Wednesday, April 19, 2006

Women are victims of abortion

Women who have had abortions but are now fighting to outlaw the practice say their numbers are growing and so will their influence, especially after many of them stepped forward to support South Dakota's new abortion ban law.

"The women are coming forward. They're feeling like there's hope," said Leslee Unruh, president of the Abstinence Clearinghouse and a key homestate player in the approval of the law, which was signed last month by South Dakota Gov. Michael Rounds, a Republican.

Before approving the law, which bans abortion, except to save the life of the mother, a state task force on abortion took testimony and collected nearly 2,000 statements from women nationwide, 99 percent of whom said their abortions caused them pain, emotional damage and health problems and shouldn't be legal.

Many say their side of the story has been ignored in the broader abortion debate until recently.

"It's not a popular voice ... but it's one that needs to get out," said Karen Bodle, of Harrisburg, Pa., whose story was among those submitted to South Dakota. Mrs. Bodle had an abortion at age 18 and for years afterward, she said she "suffered from chronic depression, feelings of shame and worthlessness" as well as miscarriages and troubled pregnancies.

"I was in denial over the truth of abortion for over 20 years," said Mrs. Bodle, who feels she was "lied to and deceived" when she was told that the fetus wasn't a baby and that the abortion would allow her to fully live her life.

"I believe that information still is denied to women," she said.

The women who support banning abortion say they know not all women share their negative experiences. But Cynthia Collins, who had her first abortion as a 19-year-old and then took a "downward spiral," said the nation has "only heard one side" of the debate.

"We were sold a bill of goods that abortion is a good thing, and when we find out that it's not, we're told to be quiet," said the Louisiana resident, who also told her story to the task force. That mentality is finally starting to change, she said, and "as those voices are heard, then we're going to see the true picture."

Monday, April 03, 2006

Russell Stover, D.D.S.

I just started reading a book called Natural Cures "They" Don't Want You to Know About by Kevin Trudeau. I don't care for his writing style at all, but I suspect I would have to agree with one of his basic tenets: that the Food and Drug companies work hand in hand to make us sick with overly-refined and often unwholesome foods, in order that we might then seek out medication to try to "heal" our unnatural state. The Doctrine and Covenants speaks of just that kind of conspiracy in the beginning of the "Word of Wisdom":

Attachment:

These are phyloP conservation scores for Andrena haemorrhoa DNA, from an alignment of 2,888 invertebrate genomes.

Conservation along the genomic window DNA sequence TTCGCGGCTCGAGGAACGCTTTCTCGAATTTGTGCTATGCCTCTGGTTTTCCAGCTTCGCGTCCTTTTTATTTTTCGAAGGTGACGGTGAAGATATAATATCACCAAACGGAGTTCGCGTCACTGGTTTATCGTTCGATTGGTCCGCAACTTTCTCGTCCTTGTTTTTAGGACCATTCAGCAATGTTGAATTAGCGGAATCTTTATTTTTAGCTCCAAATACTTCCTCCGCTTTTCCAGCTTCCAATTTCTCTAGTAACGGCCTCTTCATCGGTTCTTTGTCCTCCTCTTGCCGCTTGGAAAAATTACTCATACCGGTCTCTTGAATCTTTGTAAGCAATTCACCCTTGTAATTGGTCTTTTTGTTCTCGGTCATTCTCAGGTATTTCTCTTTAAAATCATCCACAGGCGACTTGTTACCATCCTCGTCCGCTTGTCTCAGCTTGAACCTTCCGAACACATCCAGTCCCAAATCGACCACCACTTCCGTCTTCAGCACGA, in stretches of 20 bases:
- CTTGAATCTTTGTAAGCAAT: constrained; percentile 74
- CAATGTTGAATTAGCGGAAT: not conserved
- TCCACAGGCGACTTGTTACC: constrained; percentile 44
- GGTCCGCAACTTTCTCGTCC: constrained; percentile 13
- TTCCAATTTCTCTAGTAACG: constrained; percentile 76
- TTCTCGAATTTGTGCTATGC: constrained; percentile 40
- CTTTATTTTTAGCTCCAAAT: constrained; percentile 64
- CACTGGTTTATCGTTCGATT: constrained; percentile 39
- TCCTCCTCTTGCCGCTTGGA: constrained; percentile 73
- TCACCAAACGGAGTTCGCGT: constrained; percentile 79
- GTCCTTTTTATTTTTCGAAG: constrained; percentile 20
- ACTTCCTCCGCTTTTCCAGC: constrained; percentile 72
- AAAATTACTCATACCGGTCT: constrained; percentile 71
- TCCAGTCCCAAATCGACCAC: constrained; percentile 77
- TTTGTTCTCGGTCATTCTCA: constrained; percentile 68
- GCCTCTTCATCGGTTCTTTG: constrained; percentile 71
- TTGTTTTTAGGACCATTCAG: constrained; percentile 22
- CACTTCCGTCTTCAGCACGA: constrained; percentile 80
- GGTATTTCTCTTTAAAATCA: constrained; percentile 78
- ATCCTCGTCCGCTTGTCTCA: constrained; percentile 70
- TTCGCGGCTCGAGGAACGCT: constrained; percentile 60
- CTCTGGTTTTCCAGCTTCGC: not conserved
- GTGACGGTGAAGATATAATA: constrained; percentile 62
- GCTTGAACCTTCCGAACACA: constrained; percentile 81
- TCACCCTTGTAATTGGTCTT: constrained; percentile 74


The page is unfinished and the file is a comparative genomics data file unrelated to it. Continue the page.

D&C 89:4 Behold, verily, thus saith the Lord unto you: In consequence of evils and designs which do and will exist in the hearts of conspiring men in the last days, I have warned you, and forewarn you, by giving unto you this word of wisdom by revelation—

The title of this post is in reference to a sign I saw once back in Texas. I was driving by, and saw a huge sign that read "Russell Stover, D.D.S." I had to actually drive into the shopping centre and and see the dentist's office for myself. I was cracking up with laughter...Grampa rots out their teeth with his candy, and Grandson makes a killing trying to keep the candy-rotted teeth in quasi-repair. I told lots of people about it, but they hadn't seen it. The next time I went by, the sign was gone. I drove to the back again, and this time, there was a tiny sign that read merely: General Dentistry, R. Stover, D.D.S. Why they changed it, I dunno. Perhaps lots of people had made the same joke that had occurred to me, or maybe they were just overrun with people who thought they'd found the candy store.

The food that grows in nature was given to us by God to sustain our health. When we think to "improve" it by overprocessing it into an less-wholesome state, we do ourselves no favors. And it is so easy to reach for ready-made food. This is a real struggle for me, as I have never been much of a cook. I am learning to reach for fresh fruit, and to make salads I actually enjoy. It's hard. But I believe that we are all meant to enjoy health, and that we can, if we learn to live according to the Word of Wisdom, not just the "don'ts", but the many things that we are told to do. Wholesome herbs, grains, fruits. Chocolate is a problem for me, and sugar, really. How do I eat well, and keep turning down the constant stream of proffered goodies? I don't want to be obsessive about this, but where is the line? The Church once had a sugar factory, I believe, and several of the foods in the Bishop's storehouse contain sugar. I don't want to be a foodnazi. I would appreciate any advice or support, thanks!
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